So "modal" things are good for fixing behaviour in the short run. But they
are a total disaster in the long run, and even in the short run they tend
to have problems (simply because there will be cases that straddle the
line, and show some of _both_ issues, and now *neither* mode is the right


From: Linus Torvalds <>
Newsgroups: fa.linux.kernel
Subject: Re: [ck] Re: Linus 2.6.23-rc1
Date: Sat, 28 Jul 2007 22:19:17 UTC
Message-ID: <>

On Sat, 28 Jul 2007, Bill Huey wrote:
> My argument is that schedule development is open ended. Although having
> a central scheduler to hack is a a good thing, it shouldn't lock out or
> supress development from other groups that might be trying to solve the
> problem in unique ways.

I don't think anything was suppressed here.

You seem to say that more modular code would have helped make for a nicer
way to do schedulers, but if so, where were those patches to do that?
Con's patches didn't do that either. They just replaced the code.

In fact, Ingo's patches _do_ add some modularity, and might make it easier
to replace the scheduler. So it would seem that you would argue for CFS,
not against it?

> I think that's kind of a bogus assumption from the very get go. Scheduling
> in Linux is one of the most unevolved systems in the kernel that still
> could go through a large transformation and get big gains like what
> we've had over the last few months. This evident with both schedulers,
> both do well and it's a good thing overall the CFS is going in.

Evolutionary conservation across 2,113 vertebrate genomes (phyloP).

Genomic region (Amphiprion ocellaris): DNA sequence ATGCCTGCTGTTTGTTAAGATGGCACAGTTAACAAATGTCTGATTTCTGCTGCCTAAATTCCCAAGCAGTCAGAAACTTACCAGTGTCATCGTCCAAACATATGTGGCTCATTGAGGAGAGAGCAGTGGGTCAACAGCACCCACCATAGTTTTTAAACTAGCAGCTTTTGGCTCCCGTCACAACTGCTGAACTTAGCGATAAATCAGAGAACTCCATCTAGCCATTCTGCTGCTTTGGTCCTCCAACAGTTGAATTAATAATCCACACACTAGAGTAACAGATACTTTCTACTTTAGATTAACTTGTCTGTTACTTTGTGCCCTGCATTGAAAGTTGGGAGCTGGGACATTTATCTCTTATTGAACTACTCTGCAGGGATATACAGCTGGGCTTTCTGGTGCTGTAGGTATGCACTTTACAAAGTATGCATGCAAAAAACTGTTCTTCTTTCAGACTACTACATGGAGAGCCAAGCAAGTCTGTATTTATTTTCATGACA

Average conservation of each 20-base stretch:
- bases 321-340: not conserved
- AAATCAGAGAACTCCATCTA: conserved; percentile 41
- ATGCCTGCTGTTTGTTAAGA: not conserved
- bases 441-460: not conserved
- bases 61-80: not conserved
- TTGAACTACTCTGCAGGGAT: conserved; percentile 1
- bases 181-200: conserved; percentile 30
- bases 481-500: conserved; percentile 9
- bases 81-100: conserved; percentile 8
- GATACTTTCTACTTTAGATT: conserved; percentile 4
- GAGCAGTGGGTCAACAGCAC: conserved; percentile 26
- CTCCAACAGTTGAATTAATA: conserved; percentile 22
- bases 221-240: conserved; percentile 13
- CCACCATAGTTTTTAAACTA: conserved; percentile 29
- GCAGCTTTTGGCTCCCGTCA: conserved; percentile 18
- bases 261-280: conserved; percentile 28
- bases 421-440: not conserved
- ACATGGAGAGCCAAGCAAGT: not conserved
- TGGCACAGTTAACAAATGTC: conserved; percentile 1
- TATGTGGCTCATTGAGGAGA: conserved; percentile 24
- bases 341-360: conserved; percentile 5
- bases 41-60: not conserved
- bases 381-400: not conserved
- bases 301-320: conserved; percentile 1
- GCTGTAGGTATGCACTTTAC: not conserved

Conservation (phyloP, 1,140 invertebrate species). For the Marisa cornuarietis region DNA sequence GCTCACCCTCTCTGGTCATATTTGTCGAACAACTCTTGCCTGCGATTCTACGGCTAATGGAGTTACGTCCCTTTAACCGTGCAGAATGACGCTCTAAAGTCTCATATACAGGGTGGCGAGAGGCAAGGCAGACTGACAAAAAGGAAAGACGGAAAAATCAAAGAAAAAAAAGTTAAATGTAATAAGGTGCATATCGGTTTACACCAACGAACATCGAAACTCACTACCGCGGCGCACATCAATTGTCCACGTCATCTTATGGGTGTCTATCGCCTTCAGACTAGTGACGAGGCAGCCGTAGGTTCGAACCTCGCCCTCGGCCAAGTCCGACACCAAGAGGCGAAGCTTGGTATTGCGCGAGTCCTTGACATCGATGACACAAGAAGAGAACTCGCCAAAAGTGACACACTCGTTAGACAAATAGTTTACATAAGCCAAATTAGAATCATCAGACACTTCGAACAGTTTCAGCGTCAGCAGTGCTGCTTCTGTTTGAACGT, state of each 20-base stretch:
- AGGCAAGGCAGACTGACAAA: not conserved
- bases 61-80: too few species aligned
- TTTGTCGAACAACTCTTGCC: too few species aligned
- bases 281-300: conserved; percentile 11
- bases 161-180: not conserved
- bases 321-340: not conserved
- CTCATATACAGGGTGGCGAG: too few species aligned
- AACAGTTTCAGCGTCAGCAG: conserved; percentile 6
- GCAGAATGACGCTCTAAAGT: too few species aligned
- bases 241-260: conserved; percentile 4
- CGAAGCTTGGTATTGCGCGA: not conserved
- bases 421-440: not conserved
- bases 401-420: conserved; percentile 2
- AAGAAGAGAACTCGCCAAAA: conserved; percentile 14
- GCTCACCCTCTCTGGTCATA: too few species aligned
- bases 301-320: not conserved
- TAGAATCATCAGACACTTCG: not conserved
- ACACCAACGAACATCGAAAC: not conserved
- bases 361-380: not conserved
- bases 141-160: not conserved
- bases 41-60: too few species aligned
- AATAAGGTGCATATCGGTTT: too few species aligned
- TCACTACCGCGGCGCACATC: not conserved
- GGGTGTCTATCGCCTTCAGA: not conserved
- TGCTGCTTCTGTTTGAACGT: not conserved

> Now, the way it happened is completely screwed up in so many ways that I
> don't see how folks can miss it. This is not just Ingo versus Con, this
> is the current Linux community and how it makes decision from the top down
> and the current cultural attitude towards developers doing things that
> are:

I don't think so.

I think you're barking up the totally wrong tree here.

I think that what happened was very simple: somebody showed that we did
badly and had benchmarks to show for it, and that in turn resulted in a
huge spurt of coding from the people involved.

The fact that you think this is "broken" is interesting. I can point to a
very real example of where this also happened, and where I bet you don't
think the process was "broken".

Do you remember the mindcraft study?

Exact same thing. Somebody came in, and showed that Linux did really badly
on some benchmark, and that an alternate approach was much better.

What happened? A huge spurt of development in a pretty short timeframe,
that totally _obliterated_ the mindcraft results.

It could have happened independently, but the fact is, it didn't. These
kinds of events where somebody shows (with real numbers and code) that
things can be done better really *are* a good way to do development, and
it's how development generally ends up happening. It's hugely
motivational, both because competition is motivational in itself, but also
because somebody shows that things can be done so much better opens
peoples eyes to it.

And if you think the scheduler situation is different, why? Was it just
because the mindcraft study compared against Windows NT, not another
version of Linux patches?

The thing is, development is slow and gradual, but at the same time, it
happens in spurts (btw, if you have ever studied evolution, you'll find
the exact same thing: evolution is slow and gradual, but it also happens
in sudden "spurts" where you have relatively much bigger changes happening
because you get into a feedback loop).

Another comparison to evolution: most of the competitive pressure actually
comes from the _same_ species, not from outside. It's not so much rabbits
competing against foxes (although that happens too), quite a lot of it is
rabbits competing against other rabbits!